The one-day training was attended by Human Resource and/or Administration representatives from 30 companies and facilitated by internal resource speakers from TIP’s General Affairs and Compliance Department. The training likewise provided a platform for suppliers and providers to share their experiences and best practices in adopting the RBA Code.
With continuous education and awareness programs, coupled with a strong collaboration and communication, TIP hopes to intensify CSR management promotions and compliance within its supply chain.
Training for suppliers
Toshiba Information Equipment (Philippines), Inc. (TIP) is promoting OHS-GUILD* supplier partnership program. Patterned from the former KAPATIRAN Program of the Philippine Department of Labor and Employment, this program aims to support suppliers to be compliant with labor standards including occupational safety and health standards.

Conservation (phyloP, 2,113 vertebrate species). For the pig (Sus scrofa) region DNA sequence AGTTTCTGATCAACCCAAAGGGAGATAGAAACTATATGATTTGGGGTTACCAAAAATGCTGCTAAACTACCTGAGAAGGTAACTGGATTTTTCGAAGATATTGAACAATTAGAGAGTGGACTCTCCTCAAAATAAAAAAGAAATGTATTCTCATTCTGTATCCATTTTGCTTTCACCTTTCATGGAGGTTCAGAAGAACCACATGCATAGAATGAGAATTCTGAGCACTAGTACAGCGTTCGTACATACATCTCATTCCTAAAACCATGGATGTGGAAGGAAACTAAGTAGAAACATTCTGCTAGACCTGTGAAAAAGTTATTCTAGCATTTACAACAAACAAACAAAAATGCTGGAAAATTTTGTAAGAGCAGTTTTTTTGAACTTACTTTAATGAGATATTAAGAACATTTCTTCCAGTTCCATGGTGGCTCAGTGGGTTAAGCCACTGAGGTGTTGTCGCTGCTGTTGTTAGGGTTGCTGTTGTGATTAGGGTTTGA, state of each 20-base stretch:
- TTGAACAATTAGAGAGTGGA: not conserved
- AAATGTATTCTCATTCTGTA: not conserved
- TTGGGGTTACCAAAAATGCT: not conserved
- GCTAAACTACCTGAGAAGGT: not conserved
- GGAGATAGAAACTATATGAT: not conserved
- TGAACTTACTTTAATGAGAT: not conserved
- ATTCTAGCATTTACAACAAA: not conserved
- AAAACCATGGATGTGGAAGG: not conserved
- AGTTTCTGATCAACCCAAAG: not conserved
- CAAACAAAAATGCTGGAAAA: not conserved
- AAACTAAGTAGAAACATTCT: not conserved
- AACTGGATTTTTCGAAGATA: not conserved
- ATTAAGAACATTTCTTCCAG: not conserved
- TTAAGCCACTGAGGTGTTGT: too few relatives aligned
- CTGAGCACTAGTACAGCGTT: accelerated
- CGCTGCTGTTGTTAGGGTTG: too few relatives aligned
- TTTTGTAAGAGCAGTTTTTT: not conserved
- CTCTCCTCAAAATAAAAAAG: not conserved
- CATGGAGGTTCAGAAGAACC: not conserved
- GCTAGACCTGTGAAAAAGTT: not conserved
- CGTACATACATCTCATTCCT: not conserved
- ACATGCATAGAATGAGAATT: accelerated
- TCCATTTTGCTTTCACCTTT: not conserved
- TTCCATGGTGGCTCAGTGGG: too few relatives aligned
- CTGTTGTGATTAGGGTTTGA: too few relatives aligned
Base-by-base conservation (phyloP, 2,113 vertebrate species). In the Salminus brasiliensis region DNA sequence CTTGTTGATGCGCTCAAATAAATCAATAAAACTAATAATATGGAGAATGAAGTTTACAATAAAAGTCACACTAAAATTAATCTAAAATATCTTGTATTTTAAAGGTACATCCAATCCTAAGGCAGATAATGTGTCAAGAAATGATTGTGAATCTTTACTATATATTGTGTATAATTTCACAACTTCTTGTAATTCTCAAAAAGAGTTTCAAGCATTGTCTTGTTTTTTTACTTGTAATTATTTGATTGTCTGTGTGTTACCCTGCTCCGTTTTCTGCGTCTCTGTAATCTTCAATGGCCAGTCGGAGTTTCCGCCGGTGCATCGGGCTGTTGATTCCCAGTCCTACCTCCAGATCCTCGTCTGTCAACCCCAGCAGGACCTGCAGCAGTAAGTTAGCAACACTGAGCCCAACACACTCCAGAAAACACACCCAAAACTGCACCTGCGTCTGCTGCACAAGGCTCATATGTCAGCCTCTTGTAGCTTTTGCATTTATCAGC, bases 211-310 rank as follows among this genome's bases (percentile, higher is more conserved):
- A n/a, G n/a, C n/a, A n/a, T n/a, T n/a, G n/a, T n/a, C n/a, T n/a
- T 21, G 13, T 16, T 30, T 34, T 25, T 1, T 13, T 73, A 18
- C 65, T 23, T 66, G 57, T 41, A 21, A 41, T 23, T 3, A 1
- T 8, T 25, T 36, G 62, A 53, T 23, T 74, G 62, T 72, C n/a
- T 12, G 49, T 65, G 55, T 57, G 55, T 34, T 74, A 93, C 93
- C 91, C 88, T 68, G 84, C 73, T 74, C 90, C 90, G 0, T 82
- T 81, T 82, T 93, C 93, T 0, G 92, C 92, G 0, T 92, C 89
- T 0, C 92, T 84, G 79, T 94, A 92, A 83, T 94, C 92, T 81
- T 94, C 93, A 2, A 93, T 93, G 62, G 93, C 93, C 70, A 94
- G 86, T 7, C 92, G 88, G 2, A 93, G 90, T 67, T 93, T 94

This program allows TIP to continuously educate and guide pre-selected suppliers in their compliance. TIP also invites external instructors for a variety of training programs. Through this program, TIP supports its suppliers in promoting CSR management thereby strengthening partnerships with them.
* Occupational Health and Safety Guild
Training via the OHS-GUILD program